August 15, 2005
St. Charles, Mo. — Attorney General Jay Nixon today cracked down on "badge fraud" by suing a father and son who were soliciting donations from St. Louis-area businesses by misrepresenting that the telemarketers doing the soliciting were police officers.
"Missourians give great support to law enforcement, but that goodwill should not be exploited by a professional fundraiser to solicit donations through deceit," Nixon said today at a news conference in St. Louis, where he was joined by several area community police officials.
"Pretending to be a police officer to obtain a donation is something we won't tolerate, particularly when the final destination of the donation is a mystery."
Nixon obtained a temporary restraining order in St. Charles County Circuit Court against Gerald J. Lami (LAMM-eye), of O'Fallon, and his son, Jay Lami, of Beaufort. Gerald Lami does business under the name Police Tribune, Jay Lami under the name Safety Promotions. The order freezes the Safety Promotions account of Jay Lami.
Business owners in St. Louis, Fenton, St. Peters, Maryland Heights, O'Fallon, Florissant, Kirkwood and other communities complained to local police after they received telephone calls from Police Tribune or Safety Promotions. Many times, the callers falsely identified themselves as being police officers. The police forwarded the complaints to the Attorney General's Office.
The business owners were solicited to purchase advertising in the Police Tribune or make other charitable donations, purportedly to benefit law enforcement-related programs and organizations. They included programs to benefit survivors of officers killed in the line of duty and programs to provide shopping trips for underprivileged youth. If the business owner agreed to make a donation, a courier often was sent the same day or the next to the business to pick it up.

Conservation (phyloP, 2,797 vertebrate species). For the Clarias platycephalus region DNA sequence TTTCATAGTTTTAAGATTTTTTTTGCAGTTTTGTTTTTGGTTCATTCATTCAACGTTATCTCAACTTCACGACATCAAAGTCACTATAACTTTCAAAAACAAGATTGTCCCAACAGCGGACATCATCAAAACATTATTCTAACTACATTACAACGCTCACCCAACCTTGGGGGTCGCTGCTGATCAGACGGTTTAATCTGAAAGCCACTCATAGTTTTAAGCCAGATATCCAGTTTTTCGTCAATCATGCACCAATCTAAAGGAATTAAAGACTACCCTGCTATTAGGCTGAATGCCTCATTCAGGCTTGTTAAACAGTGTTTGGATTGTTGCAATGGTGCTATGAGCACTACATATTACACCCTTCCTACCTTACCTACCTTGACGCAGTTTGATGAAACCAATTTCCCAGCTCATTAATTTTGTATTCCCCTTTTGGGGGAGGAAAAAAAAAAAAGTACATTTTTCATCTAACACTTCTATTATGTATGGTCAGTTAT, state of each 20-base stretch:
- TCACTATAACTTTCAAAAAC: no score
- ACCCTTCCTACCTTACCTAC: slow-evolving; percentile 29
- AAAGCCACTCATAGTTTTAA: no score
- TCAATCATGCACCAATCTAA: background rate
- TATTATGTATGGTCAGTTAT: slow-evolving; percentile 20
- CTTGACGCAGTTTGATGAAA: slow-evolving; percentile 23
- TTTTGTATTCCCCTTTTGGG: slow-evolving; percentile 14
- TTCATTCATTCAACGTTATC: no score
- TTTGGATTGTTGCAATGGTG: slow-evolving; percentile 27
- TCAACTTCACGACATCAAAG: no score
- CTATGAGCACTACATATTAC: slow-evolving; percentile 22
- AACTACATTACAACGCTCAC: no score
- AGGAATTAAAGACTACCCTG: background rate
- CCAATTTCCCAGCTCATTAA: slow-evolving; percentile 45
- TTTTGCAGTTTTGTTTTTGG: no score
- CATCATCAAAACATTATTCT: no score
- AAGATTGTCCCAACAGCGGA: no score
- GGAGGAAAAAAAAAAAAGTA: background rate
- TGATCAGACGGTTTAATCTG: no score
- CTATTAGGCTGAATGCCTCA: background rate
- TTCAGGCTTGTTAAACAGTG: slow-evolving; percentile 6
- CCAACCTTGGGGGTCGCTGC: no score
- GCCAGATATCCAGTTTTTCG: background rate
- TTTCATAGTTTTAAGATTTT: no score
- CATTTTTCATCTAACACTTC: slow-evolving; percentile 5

Neither Police Tribune nor Safety Promotions is registered as a professional fundraiser or a charitable organization with the Attorney General's Office, as required by law. Nixon said that meant there are no records on file with his office showing how much, if any, of the donations raised actually went to charity. Nixon said his office would try to determine how the money was used as the lawsuit against the Lamis proceeds.
The lawsuit says the defendants are violating Missouri consumer protection laws by:
In addition to freezing the fundraising accounts of the defendants, the temporary restraining order issued by Circuit Judge Lucy D. Rauch prohibits the Lamis or their representatives from further violations of Missouri consumer protection laws. Nixon is asking for preliminary and permanent injunctions against the defendants, and is seeking restitution for consumers and penalties for the state. A hearing on Nixon's request for an injunction is set for Aug. 29.
Nixon said that consumers can help protect themselves against fraudulent charitable solicitations by:
"It's important to be a smart giver," Nixon said. "By asking the right questions, by doing some homework, and by not giving in to high-pressure solicitations, you can be more assured that your money is going where you want it to go."